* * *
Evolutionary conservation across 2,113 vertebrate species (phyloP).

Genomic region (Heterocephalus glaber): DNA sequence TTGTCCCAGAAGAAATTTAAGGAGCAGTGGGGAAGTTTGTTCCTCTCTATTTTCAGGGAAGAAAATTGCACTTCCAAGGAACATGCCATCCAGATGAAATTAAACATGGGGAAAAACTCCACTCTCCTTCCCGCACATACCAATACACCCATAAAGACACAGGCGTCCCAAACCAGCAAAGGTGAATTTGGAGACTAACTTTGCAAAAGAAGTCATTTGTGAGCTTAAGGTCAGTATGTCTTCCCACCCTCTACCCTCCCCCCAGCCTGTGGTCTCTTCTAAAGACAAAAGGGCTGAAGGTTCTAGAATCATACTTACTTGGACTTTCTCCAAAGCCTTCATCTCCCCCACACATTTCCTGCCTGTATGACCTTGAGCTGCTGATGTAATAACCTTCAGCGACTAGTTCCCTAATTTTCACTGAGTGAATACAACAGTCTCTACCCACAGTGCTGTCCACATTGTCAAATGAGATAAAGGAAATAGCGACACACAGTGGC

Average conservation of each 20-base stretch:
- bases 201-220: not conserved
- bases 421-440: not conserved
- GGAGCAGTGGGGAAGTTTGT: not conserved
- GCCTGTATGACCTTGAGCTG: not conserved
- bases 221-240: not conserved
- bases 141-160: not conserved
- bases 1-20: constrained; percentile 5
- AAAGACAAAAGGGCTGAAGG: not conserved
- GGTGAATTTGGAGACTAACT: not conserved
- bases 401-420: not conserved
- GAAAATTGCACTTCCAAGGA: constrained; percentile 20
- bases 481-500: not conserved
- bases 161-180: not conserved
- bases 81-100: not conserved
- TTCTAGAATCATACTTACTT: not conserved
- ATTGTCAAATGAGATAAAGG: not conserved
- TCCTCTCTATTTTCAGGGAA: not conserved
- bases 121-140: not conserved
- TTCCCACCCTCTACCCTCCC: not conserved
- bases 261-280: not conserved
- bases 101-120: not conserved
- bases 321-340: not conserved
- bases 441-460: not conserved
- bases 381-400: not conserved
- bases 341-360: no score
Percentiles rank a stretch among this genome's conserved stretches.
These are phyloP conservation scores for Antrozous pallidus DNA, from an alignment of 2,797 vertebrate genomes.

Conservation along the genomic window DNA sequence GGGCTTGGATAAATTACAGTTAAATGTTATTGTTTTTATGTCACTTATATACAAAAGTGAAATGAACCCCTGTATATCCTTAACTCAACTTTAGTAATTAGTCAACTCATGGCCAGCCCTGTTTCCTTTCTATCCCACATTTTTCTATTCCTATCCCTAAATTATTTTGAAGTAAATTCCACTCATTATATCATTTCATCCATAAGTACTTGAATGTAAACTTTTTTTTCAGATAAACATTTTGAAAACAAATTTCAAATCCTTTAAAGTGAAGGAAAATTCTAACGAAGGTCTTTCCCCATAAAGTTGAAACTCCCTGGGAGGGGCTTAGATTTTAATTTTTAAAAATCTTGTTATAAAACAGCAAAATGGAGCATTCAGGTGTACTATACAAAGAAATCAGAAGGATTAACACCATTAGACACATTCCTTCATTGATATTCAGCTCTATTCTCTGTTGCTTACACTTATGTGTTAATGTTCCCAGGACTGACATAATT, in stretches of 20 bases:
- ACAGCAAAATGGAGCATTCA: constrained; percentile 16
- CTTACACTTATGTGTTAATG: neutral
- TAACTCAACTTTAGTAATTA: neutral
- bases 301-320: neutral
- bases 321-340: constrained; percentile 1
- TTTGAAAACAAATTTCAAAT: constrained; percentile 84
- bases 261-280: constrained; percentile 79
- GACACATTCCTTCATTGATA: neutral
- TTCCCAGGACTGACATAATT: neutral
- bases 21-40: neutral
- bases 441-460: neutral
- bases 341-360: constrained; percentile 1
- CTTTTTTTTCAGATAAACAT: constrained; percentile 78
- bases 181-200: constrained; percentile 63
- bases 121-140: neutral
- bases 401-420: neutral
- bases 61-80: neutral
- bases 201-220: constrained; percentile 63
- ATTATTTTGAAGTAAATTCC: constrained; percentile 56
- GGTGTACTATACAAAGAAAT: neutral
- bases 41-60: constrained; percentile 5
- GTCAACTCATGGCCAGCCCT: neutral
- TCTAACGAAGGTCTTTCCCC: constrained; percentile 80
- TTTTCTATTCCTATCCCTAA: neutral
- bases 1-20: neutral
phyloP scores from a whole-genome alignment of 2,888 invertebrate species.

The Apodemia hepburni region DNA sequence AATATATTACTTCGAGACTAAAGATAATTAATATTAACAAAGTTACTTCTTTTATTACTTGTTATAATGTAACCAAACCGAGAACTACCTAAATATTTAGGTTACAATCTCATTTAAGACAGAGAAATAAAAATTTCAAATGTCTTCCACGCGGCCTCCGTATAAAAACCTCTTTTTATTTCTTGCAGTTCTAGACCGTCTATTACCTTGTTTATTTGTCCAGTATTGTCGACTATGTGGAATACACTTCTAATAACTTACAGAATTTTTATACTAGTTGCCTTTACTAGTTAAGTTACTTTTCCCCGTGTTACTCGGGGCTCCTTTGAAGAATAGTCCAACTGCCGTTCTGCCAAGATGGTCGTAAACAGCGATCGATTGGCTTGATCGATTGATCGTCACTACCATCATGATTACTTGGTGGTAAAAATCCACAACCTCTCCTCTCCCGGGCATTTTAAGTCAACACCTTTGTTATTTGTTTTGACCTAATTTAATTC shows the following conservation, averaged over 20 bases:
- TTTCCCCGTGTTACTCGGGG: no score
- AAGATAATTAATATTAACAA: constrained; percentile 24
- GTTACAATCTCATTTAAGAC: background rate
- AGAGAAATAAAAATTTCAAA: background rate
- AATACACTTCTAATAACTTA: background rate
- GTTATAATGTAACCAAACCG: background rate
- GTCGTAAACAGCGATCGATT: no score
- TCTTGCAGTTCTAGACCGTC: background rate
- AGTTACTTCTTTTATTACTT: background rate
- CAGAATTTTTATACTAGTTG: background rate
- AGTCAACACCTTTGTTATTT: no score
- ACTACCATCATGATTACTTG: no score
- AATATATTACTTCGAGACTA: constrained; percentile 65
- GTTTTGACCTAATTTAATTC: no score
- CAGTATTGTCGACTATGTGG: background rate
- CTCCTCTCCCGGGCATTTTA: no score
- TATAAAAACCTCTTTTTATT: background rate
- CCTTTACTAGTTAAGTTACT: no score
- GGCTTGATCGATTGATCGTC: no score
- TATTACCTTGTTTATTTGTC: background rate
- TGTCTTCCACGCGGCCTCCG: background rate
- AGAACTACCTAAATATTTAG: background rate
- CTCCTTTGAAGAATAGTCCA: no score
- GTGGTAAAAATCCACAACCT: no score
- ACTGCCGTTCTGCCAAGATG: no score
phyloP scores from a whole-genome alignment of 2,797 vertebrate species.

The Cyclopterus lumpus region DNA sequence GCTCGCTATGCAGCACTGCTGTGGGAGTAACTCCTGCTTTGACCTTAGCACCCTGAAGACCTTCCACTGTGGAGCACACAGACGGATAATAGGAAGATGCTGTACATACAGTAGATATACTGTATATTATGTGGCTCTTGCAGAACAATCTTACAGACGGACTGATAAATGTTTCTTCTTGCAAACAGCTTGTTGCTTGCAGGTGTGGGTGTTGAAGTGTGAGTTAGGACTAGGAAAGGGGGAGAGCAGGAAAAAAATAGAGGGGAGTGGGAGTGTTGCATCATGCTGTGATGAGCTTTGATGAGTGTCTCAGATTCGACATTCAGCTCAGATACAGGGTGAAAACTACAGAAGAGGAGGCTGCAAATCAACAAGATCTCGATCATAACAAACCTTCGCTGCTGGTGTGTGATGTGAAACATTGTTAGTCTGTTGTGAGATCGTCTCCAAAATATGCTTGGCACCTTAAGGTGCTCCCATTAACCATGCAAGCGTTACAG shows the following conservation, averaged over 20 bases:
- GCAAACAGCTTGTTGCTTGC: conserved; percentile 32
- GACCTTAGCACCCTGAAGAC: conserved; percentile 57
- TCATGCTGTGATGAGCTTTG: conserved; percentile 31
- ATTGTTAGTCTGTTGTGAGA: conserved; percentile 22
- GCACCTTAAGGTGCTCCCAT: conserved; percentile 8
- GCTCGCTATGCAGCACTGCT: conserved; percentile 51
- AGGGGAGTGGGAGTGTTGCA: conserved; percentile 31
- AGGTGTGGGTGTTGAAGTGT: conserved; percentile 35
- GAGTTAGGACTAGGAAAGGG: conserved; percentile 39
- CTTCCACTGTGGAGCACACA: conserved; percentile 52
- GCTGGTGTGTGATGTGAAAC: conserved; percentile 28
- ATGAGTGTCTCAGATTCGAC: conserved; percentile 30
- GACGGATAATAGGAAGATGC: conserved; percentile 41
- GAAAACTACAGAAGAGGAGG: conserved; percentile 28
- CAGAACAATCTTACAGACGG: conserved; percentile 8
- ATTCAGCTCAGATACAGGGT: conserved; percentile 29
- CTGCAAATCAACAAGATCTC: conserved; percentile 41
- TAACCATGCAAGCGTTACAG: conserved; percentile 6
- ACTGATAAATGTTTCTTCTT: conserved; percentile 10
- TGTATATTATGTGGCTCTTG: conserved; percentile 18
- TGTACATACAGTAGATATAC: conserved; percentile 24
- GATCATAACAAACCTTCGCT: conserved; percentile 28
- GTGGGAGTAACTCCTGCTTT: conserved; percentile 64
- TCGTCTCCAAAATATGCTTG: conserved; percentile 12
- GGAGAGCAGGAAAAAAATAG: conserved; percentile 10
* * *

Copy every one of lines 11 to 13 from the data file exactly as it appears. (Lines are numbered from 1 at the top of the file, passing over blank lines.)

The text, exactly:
- AAAGACAAAAGGGCTGAAGG: not conserved
- GGTGAATTTGGAGACTAACT: not conserved
- bases 401-420: not conserved